The term “underground economy” typically suggests something irregular, perhaps even shady or illegal.
But in a piece for Yes! magazine (link here) drawn from her recent book The Moral Underground: How Ordinary Americans Subvert an Unfair Economy (2010), Boston College sociologist Lisa Dodson writes of everyday Americans who are bending or breaking the rules, fueling a “moral underground economy” to help others in need.
Class bonding, not class warfare
In researching her book, Dodson realized that she had stumbled onto an interesting phenomenon, that of middle-class people — such as mid-level managers at retail shops and local businesses — empathizing with their lower-paid co-workers and finding ways to help them out:
They found a little opening, a little chink in the system, and used it to treat working people better. Even if they had to break company rules, they were determined to treat people as though their survival mattered in a business environment that valued nothing but bottom-line profitability.
She heard stories such as these:
- “Bea” is a big-box chain store manager who somehow ordered an “extra” prom dress for an employee who couldn’t afford to buy her daughter a prom dress.
- “Andrew” is a manager for a food company who finds ways to pad the modest paychecks of his workers and gives them food to take home.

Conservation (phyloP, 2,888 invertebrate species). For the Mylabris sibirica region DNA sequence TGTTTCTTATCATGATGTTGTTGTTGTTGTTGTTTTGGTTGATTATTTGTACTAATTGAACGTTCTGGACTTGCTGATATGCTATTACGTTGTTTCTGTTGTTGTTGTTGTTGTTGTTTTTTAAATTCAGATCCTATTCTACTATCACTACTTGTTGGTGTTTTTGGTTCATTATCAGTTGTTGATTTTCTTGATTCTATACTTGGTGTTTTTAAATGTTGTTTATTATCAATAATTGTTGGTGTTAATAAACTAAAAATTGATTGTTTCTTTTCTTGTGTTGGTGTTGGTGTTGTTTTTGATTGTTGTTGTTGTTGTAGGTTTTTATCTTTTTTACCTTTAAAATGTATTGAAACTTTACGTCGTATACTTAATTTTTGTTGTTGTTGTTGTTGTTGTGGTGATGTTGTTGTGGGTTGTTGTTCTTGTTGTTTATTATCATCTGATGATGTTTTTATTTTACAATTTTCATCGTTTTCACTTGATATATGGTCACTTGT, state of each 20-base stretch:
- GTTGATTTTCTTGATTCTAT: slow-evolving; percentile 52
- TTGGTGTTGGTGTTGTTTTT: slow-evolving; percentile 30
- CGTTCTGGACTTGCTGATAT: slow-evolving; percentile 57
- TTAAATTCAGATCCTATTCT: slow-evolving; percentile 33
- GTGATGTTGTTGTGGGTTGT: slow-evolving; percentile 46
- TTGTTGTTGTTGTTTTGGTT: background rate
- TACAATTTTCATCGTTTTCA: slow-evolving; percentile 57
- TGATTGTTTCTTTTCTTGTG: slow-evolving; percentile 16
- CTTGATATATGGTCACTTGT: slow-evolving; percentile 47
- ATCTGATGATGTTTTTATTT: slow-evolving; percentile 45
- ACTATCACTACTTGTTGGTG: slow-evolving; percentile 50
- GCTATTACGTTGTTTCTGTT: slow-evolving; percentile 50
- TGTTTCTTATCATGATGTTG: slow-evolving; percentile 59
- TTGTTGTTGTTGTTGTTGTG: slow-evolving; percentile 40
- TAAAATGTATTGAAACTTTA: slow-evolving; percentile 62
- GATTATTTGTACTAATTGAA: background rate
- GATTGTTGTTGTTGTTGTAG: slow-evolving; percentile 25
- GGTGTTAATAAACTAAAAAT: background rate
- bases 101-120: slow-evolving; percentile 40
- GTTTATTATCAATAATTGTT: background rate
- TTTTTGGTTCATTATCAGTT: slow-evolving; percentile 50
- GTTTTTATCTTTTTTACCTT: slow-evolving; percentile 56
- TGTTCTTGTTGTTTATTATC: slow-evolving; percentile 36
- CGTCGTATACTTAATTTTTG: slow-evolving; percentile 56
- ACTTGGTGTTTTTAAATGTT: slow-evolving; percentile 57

- “Ned” is a grocery store worker who “detours some of the ‘product’ that doesn’t quite pass muster—dented cans, not-quite-fresh produce—to his low-wage employees.”
Going underground to survive
Of course, the very term underground economy often obscures the real motivation for working off the books or bending the rules to help people who are struggling to make ends meet: Good jobs at decent wages are in terribly short supply, and available public assistance doesn’t bridge the gaps.
The upshot of Dodson’s examination is that in a nation where minimum wage laws do not mandate a living wage, where public assistance is inadequate, and where the gap between the most and least fortunate continues to grow wider and deeper, practicing simple morality becomes a form of humanitarian civil disobedience.
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